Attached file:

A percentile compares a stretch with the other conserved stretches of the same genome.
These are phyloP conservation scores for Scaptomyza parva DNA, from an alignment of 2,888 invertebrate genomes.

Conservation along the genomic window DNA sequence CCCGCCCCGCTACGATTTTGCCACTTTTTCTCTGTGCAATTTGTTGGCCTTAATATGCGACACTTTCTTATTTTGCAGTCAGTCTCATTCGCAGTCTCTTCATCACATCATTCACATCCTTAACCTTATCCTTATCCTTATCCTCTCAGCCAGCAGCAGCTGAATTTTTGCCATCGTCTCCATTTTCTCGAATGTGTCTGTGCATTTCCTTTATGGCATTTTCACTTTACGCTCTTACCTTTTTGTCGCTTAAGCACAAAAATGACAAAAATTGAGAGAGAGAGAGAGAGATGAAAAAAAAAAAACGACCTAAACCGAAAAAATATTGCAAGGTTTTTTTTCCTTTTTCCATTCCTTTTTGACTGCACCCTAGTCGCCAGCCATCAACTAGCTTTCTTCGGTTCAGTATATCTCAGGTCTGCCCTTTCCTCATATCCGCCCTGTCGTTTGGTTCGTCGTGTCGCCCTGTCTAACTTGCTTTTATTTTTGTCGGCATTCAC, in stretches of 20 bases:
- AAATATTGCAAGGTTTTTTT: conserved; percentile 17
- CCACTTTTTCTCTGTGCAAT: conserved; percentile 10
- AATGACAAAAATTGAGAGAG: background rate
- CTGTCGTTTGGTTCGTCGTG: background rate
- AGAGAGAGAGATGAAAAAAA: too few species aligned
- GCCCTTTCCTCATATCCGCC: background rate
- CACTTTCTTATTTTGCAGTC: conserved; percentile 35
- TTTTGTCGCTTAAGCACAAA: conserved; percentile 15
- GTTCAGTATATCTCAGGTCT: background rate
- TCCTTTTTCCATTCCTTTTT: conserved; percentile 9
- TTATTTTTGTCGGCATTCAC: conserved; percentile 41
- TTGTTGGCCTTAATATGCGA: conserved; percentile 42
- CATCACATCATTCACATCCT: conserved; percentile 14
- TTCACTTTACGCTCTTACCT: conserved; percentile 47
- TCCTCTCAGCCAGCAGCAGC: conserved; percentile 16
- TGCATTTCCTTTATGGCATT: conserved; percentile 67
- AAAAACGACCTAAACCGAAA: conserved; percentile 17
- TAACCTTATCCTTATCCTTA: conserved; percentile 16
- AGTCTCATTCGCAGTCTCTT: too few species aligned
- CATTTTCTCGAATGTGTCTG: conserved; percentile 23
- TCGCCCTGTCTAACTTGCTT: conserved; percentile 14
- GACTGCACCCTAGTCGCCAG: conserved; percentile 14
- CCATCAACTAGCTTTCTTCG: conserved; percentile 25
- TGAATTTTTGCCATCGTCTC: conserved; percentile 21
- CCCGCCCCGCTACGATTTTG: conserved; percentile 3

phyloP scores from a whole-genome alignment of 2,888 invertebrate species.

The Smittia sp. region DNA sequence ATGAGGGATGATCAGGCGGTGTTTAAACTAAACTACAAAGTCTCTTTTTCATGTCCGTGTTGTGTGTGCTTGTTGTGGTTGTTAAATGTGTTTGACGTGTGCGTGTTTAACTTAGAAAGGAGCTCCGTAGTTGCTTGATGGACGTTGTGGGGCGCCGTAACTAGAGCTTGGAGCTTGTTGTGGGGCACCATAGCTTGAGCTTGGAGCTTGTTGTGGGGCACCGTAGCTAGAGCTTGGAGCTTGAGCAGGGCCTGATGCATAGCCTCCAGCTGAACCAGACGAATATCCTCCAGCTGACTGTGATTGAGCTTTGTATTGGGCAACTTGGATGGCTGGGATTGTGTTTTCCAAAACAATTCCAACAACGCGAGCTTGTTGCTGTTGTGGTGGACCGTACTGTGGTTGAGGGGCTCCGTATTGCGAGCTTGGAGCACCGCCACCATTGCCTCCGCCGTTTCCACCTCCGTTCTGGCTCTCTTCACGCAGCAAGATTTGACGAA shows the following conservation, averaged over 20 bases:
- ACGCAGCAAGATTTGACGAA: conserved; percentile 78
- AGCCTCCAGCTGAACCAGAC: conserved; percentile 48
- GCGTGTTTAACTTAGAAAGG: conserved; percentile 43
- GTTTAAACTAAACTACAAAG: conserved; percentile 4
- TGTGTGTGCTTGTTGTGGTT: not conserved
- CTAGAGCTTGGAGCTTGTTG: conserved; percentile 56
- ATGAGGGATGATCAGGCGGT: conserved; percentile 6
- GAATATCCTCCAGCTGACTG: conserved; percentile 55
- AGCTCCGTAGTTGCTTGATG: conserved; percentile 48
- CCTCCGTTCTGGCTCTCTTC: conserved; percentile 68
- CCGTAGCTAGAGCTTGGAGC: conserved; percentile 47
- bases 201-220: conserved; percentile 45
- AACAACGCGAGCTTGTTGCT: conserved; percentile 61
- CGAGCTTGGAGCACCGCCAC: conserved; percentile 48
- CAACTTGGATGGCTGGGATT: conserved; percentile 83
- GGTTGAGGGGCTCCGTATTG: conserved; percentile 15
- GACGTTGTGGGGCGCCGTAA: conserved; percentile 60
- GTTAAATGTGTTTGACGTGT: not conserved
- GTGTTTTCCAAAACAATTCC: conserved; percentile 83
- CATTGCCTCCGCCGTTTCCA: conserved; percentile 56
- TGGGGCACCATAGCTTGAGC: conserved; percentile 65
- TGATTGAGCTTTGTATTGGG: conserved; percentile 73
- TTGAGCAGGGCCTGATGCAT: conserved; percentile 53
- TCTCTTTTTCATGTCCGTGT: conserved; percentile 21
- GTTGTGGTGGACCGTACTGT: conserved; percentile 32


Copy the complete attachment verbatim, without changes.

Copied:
A percentile compares a stretch with the other conserved stretches of the same genome.
These are phyloP conservation scores for Scaptomyza parva DNA, from an alignment of 2,888 invertebrate genomes.

Conservation along the genomic window DNA sequence CCCGCCCCGCTACGATTTTGCCACTTTTTCTCTGTGCAATTTGTTGGCCTTAATATGCGACACTTTCTTATTTTGCAGTCAGTCTCATTCGCAGTCTCTTCATCACATCATTCACATCCTTAACCTTATCCTTATCCTTATCCTCTCAGCCAGCAGCAGCTGAATTTTTGCCATCGTCTCCATTTTCTCGAATGTGTCTGTGCATTTCCTTTATGGCATTTTCACTTTACGCTCTTACCTTTTTGTCGCTTAAGCACAAAAATGACAAAAATTGAGAGAGAGAGAGAGAGATGAAAAAAAAAAAACGACCTAAACCGAAAAAATATTGCAAGGTTTTTTTTCCTTTTTCCATTCCTTTTTGACTGCACCCTAGTCGCCAGCCATCAACTAGCTTTCTTCGGTTCAGTATATCTCAGGTCTGCCCTTTCCTCATATCCGCCCTGTCGTTTGGTTCGTCGTGTCGCCCTGTCTAACTTGCTTTTATTTTTGTCGGCATTCAC, in stretches of 20 bases:
- AAATATTGCAAGGTTTTTTT: conserved; percentile 17
- CCACTTTTTCTCTGTGCAAT: conserved; percentile 10
- AATGACAAAAATTGAGAGAG: background rate
- CTGTCGTTTGGTTCGTCGTG: background rate
- AGAGAGAGAGATGAAAAAAA: too few species aligned
- GCCCTTTCCTCATATCCGCC: background rate
- CACTTTCTTATTTTGCAGTC: conserved; percentile 35
- TTTTGTCGCTTAAGCACAAA: conserved; percentile 15
- GTTCAGTATATCTCAGGTCT: background rate
- TCCTTTTTCCATTCCTTTTT: conserved; percentile 9
- TTATTTTTGTCGGCATTCAC: conserved; percentile 41
- TTGTTGGCCTTAATATGCGA: conserved; percentile 42
- CATCACATCATTCACATCCT: conserved; percentile 14
- TTCACTTTACGCTCTTACCT: conserved; percentile 47
- TCCTCTCAGCCAGCAGCAGC: conserved; percentile 16
- TGCATTTCCTTTATGGCATT: conserved; percentile 67
- AAAAACGACCTAAACCGAAA: conserved; percentile 17
- TAACCTTATCCTTATCCTTA: conserved; percentile 16
- AGTCTCATTCGCAGTCTCTT: too few species aligned
- CATTTTCTCGAATGTGTCTG: conserved; percentile 23
- TCGCCCTGTCTAACTTGCTT: conserved; percentile 14
- GACTGCACCCTAGTCGCCAG: conserved; percentile 14
- CCATCAACTAGCTTTCTTCG: conserved; percentile 25
- TGAATTTTTGCCATCGTCTC: conserved; percentile 21
- CCCGCCCCGCTACGATTTTG: conserved; percentile 3

phyloP scores from a whole-genome alignment of 2,888 invertebrate species.

The Smittia sp. region DNA sequence ATGAGGGATGATCAGGCGGTGTTTAAACTAAACTACAAAGTCTCTTTTTCATGTCCGTGTTGTGTGTGCTTGTTGTGGTTGTTAAATGTGTTTGACGTGTGCGTGTTTAACTTAGAAAGGAGCTCCGTAGTTGCTTGATGGACGTTGTGGGGCGCCGTAACTAGAGCTTGGAGCTTGTTGTGGGGCACCATAGCTTGAGCTTGGAGCTTGTTGTGGGGCACCGTAGCTAGAGCTTGGAGCTTGAGCAGGGCCTGATGCATAGCCTCCAGCTGAACCAGACGAATATCCTCCAGCTGACTGTGATTGAGCTTTGTATTGGGCAACTTGGATGGCTGGGATTGTGTTTTCCAAAACAATTCCAACAACGCGAGCTTGTTGCTGTTGTGGTGGACCGTACTGTGGTTGAGGGGCTCCGTATTGCGAGCTTGGAGCACCGCCACCATTGCCTCCGCCGTTTCCACCTCCGTTCTGGCTCTCTTCACGCAGCAAGATTTGACGAA shows the following conservation, averaged over 20 bases:
- ACGCAGCAAGATTTGACGAA: conserved; percentile 78
- AGCCTCCAGCTGAACCAGAC: conserved; percentile 48
- GCGTGTTTAACTTAGAAAGG: conserved; percentile 43
- GTTTAAACTAAACTACAAAG: conserved; percentile 4
- TGTGTGTGCTTGTTGTGGTT: not conserved
- CTAGAGCTTGGAGCTTGTTG: conserved; percentile 56
- ATGAGGGATGATCAGGCGGT: conserved; percentile 6
- GAATATCCTCCAGCTGACTG: conserved; percentile 55
- AGCTCCGTAGTTGCTTGATG: conserved; percentile 48
- CCTCCGTTCTGGCTCTCTTC: conserved; percentile 68
- CCGTAGCTAGAGCTTGGAGC: conserved; percentile 47
- bases 201-220: conserved; percentile 45
- AACAACGCGAGCTTGTTGCT: conserved; percentile 61
- CGAGCTTGGAGCACCGCCAC: conserved; percentile 48
- CAACTTGGATGGCTGGGATT: conserved; percentile 83
- GGTTGAGGGGCTCCGTATTG: conserved; percentile 15
- GACGTTGTGGGGCGCCGTAA: conserved; percentile 60
- GTTAAATGTGTTTGACGTGT: not conserved
- GTGTTTTCCAAAACAATTCC: conserved; percentile 83
- CATTGCCTCCGCCGTTTCCA: conserved; percentile 56
- TGGGGCACCATAGCTTGAGC: conserved; percentile 65
- TGATTGAGCTTTGTATTGGG: conserved; percentile 73
- TTGAGCAGGGCCTGATGCAT: conserved; percentile 53
- TCTCTTTTTCATGTCCGTGT: conserved; percentile 21
- GTTGTGGTGGACCGTACTGT: conserved; percentile 32